Other adaptations due to endurance training are increases in several mitochondrial enzymes. These include the enzymes of the Kreb's cycle (1) and electron transport chain (4), (9), and the enzymes involved in fatty acid oxidation (1), (9). Associated with these responses is an alteration in mitochondrial composition that makes skeletal muscle mitochondria resemble heart mitochondria (1).
Influence on Muscle Metabolism
The mitochondrial changes that occur due to endurance training have important effects on skeletal muscle metabolism during submaximal exercise, all of which help to improve performance (1), (3), (6). These effects include a decrease in blood lactate accumulation (1), a beneficial shift in fuel substrate utilization (1), (3), (6), and a reduction in the disturbance of homeostasis (1), (2). The same relative exercise intensity as measured by percent of maximal oxygen uptake results in a smaller increase in circulating lactate levels in the trained state (1). The increased respiratory capacity of trained muscles cells due to an increased mitochondrial content may in part be responsible for this reduction in lactate concentration. Holloszy and Coyle (1) proposed that the decreased lactate accumulation may help account for 1) greater endurance at the same relative exercise intensity in the trained state and 2) the ability of highly trained individuals to exercise at a higher relative exercise intensity for a designated period of time. Karlsson et al. (10) demonstrated that the lower concentration of blood lactate during submaximal exercise in the trained state is secondary to a lower lactate concentration in the exercising muscles.
A second effect of the training-induced mitochondrial adaptations in skeletal muscle is a shift in substrate utilization. During submaximal exercise, enduraned-trained muscle derives a greater percentage of energy from fat oxidation when compared to untrained muscle (1), (3), and this is accompanied by a sparing of muscle glycogen (1), (6).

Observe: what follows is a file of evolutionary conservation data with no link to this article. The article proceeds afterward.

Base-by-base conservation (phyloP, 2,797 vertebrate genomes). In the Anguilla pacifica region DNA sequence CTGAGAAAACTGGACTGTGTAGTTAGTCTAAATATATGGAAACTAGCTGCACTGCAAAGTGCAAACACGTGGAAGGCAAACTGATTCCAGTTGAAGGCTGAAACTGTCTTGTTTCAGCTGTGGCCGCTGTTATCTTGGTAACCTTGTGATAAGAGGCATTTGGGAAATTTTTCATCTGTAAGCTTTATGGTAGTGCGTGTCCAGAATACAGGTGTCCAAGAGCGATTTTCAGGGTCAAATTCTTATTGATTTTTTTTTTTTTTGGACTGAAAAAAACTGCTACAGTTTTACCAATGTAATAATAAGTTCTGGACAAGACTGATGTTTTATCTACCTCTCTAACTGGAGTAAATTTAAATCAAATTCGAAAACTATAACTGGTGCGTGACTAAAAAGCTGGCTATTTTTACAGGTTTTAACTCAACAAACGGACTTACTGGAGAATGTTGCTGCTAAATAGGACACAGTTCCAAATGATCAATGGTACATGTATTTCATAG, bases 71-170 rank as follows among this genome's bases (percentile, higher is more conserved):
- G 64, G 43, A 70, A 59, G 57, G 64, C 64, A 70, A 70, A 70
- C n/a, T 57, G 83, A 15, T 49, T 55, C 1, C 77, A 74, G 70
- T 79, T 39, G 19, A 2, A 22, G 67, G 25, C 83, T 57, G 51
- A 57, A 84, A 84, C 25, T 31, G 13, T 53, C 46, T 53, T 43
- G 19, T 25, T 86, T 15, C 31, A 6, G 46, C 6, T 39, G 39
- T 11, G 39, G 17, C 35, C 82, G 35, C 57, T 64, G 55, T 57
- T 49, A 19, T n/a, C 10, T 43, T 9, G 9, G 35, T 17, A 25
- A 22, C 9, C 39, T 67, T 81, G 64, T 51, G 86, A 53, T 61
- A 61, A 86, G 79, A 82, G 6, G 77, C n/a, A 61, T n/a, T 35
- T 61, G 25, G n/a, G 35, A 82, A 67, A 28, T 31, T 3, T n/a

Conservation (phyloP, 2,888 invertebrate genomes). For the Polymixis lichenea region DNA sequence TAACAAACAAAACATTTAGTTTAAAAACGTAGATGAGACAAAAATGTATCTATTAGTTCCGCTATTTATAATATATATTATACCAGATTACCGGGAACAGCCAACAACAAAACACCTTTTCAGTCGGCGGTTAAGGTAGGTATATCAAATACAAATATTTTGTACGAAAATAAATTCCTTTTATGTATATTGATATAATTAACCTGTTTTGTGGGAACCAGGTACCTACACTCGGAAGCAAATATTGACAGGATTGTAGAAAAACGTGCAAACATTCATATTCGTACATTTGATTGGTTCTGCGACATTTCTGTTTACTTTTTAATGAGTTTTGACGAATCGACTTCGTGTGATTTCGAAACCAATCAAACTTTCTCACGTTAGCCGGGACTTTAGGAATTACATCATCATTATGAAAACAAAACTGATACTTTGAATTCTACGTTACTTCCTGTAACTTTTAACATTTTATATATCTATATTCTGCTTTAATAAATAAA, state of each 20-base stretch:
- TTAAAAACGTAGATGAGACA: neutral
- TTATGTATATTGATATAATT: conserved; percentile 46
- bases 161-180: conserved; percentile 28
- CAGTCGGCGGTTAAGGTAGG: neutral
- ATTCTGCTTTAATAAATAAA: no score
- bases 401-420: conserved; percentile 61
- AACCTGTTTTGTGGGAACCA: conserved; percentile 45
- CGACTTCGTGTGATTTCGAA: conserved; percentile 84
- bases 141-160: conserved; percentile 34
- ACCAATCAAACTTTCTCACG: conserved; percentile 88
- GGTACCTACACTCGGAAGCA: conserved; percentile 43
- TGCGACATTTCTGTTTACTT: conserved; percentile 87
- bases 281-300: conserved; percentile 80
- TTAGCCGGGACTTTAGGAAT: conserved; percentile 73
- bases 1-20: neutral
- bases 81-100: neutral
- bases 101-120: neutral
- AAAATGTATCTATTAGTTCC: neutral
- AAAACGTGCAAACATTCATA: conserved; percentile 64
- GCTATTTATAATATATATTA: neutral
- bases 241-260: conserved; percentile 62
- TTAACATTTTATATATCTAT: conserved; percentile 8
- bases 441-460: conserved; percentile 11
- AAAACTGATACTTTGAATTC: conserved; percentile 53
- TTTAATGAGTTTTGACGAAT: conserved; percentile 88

Increasing the circulating fatty acid concentration has been shown to slow the utilization of glycogen as a fuel source (11); however, circulating fatty acid levels during submaximal exercise have been shown to be lower in trained versus untrained states (12). Regardless, studies have shown that free fatty acid (FFA) rate of appearance and disappearance is greater in individuals after training (13), (14). Additionally, some research indicates that intramuscular triglyceride stores serve as an important fuel source in trained skeletal muscle (15), (16). Thus, the increased fat oxidation in a trained state is likely due to an enhanced oxidation of both plasma FFA (adipose-derived) and intramuscular triglyceride. The sparing of muscle glycogen associated with this increased utilization of lipids is very important to performance because a depletion of muscle glycogen stores is linked to fatigue during prolonged events such a distance running (17).
A final effect of the increases in muscle mitochondrial content is a reduced disturbance in energetic homeostasis during submaximal exercise. The primary factor regulating mitochondrial respiration when oxygen and fuel substrate availability are not limiting factors, is the concentration of ADP (18) or as noted by others, the [ATP]/[ADP]x[Pi] ratio (cellular energy state) (19). With the beginning of exercise, ATP is hydrolyzed, causing a decline of ATP and phosphocreatine concentrations and an increase in ADP and Pi. These changes lead to an increase in respiration. Once a submaximal steady state is reached, the ADP level is attained and ATP breakdown equals ATP resynthesis. The oxygen consumption and energy requirement of a certain submaximal level are approximately the same for trained and untrained individuals of similar body mass; however, trained skeletal muscles have a higher mitochondrial content. Therefore, the amounts of energy production (ATP) needed from each mitochondrion is less and the required stimulus (ADP) for respiration is less (1), (2), (20).